Americans have been celebrating Halloween for just as long as Thanksgiving, and longer than Independence Day. But while the costume-friendly, sugar-filled holiday feels timeless, the version celebrated today — in the U.S. and around the globe — drastically differs from its Celtic origins. Once a night for honoring the dead, Halloween slowly transformed into a night of revelry and mischief with a supernatural twist. The biggest change? The focus on candy and treats, which American trick-or-treaters have made inseparable from the holiday. Candy and costume sales are expected to hit $10 billion in 2021, a record amount following 2020’s celebrations, downsized at a peak of the pandemic. Whether your Halloween plans include a spooky movie marathon or hosting your own monster mash, you can prep for Halloween trivia with these commonly asked questions.
Where Did Halloween Come From?
It’s not exactly clear what ancient Celts did during Samhain, the pagan holiday we now link with Halloween, but historians have some idea thanks to a surviving bronze calendar. The first written mentions of Samhain appeared in Europe around the first century, marking winter’s swift approach and the start of the Celtic new year. Celebrated on October 31, Samhain was a time when the wall between the spirit plane and the living world was at its weakest, allowing spirits to cross the boundary with ease. In an effort to curb vandalism and mishaps from angsty ghosts, the Celts hosted welcoming bonfires and left food offerings; eventually, the practice transitioned to dressing as ghouls themselves and traveling door to door in search of refreshments and merriment. Modern Halloween has held tight to many Celtic traditions, like fortune-telling and bobbing for apples, but Roman Christian attempts to squash pagan ceremonies starting around 600 CE started the slow transition from religious festival to the spooky secular event.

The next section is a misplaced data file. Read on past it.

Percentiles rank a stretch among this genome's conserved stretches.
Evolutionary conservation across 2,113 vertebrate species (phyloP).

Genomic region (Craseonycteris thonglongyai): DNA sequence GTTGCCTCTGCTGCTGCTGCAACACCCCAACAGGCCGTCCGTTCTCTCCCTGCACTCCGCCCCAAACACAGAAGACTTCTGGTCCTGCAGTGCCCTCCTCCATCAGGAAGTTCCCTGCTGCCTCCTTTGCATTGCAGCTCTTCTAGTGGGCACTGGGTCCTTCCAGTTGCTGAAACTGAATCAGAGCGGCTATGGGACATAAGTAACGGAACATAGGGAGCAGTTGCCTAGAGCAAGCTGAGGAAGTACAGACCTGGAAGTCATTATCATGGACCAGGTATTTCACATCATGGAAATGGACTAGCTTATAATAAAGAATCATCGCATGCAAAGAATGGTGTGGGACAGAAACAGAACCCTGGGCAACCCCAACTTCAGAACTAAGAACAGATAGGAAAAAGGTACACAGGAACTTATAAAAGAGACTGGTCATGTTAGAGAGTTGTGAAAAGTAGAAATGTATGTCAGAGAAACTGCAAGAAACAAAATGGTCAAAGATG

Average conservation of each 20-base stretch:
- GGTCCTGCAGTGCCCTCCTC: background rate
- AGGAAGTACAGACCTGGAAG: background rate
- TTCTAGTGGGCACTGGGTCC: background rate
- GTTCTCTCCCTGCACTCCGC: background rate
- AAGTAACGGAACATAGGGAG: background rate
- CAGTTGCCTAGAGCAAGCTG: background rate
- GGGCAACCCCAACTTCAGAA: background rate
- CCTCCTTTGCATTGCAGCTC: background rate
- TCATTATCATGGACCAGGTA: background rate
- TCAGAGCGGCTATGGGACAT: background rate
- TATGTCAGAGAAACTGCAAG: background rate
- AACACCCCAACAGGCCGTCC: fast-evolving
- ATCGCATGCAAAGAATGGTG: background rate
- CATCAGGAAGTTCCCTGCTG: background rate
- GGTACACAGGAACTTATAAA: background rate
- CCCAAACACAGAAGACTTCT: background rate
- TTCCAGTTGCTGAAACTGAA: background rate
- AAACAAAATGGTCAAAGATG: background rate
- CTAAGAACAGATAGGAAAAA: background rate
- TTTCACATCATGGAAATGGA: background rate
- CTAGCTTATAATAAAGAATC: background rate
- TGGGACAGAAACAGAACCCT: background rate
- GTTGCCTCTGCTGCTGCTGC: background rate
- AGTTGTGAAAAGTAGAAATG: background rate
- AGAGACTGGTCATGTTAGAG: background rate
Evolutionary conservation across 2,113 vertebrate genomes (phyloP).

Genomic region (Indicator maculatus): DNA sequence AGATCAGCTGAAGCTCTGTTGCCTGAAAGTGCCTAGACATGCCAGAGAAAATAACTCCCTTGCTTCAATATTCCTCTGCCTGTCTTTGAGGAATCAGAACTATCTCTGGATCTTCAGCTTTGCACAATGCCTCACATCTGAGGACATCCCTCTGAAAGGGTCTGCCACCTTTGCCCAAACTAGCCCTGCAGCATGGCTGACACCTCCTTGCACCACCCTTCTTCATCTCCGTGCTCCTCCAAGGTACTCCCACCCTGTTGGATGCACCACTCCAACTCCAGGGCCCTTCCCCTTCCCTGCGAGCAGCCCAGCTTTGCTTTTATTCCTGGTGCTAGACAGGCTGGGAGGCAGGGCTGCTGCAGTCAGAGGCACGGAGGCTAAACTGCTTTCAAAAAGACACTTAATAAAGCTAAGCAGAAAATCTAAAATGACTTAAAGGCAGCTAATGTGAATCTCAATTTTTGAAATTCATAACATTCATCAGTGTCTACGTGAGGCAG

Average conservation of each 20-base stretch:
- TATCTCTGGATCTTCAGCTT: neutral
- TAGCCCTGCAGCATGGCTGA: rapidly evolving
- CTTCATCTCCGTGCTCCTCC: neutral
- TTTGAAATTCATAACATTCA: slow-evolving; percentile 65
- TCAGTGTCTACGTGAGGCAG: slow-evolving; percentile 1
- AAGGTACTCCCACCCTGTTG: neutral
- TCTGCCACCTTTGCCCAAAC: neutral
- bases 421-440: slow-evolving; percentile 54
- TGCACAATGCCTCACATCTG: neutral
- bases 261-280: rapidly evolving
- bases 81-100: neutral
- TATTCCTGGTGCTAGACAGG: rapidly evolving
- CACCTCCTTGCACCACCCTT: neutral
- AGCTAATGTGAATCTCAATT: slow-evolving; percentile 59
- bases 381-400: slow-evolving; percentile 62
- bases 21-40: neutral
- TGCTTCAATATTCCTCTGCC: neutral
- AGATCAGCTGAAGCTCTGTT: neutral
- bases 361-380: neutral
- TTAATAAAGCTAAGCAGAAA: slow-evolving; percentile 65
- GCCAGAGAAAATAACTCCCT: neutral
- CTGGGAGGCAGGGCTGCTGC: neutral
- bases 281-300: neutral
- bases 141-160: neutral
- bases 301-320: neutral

Colonists in early America brought some Halloween traditions with them (telling ghost stories, pulling pranks, and sharing harvest meals) but strict social and religious rules in Puritan communities scaled back the death-centric influence of early celebrations. Halloween would gain back some of its edge around the mid-1800s when a large influx of Irish immigrants began sharing their holiday traditions passed down from Celtic ancestors, such as carving pumpkins and donning costumes. The Halloween we’re familiar with today slowly spread across the U.S., and by the 1920s, trick-or-treaters across the country were looking forward to their one night of socially acceptable mischief and candy collecting.
How Did Halloween Get Its Name?
Samhain, Halloween, All Hallow’s Eve — a cluster of names surrounding October 31 can make it seem like the fall celebrations are all the same despite having different roots. Samhain, which is still celebrated by pagans worldwide, remains its own holiday that spun off the Halloween traditions we celebrate today. All Hallow’s Eve, however, was created in an attempt to replace Samhain as Christianity spread through Europe. Pope Gregory I crafted a calendar of holy days that coincided with non-Christian holidays around the early 600s CE, co-opting the celebrations in an effort to convert new followers. All Saint’s Day was set for November 1 with the intention of honoring Christian martyrs and saints around the same time Samhain was memorializing deceased loved ones. The holiday, which also went by the name All Hallow’s Day, picked up in popularity; the night prior (October 31) was referred to as All Hallow’s Eve. The name morphed into Hallowe’en, with the apostrophe eventually being dropped altogether.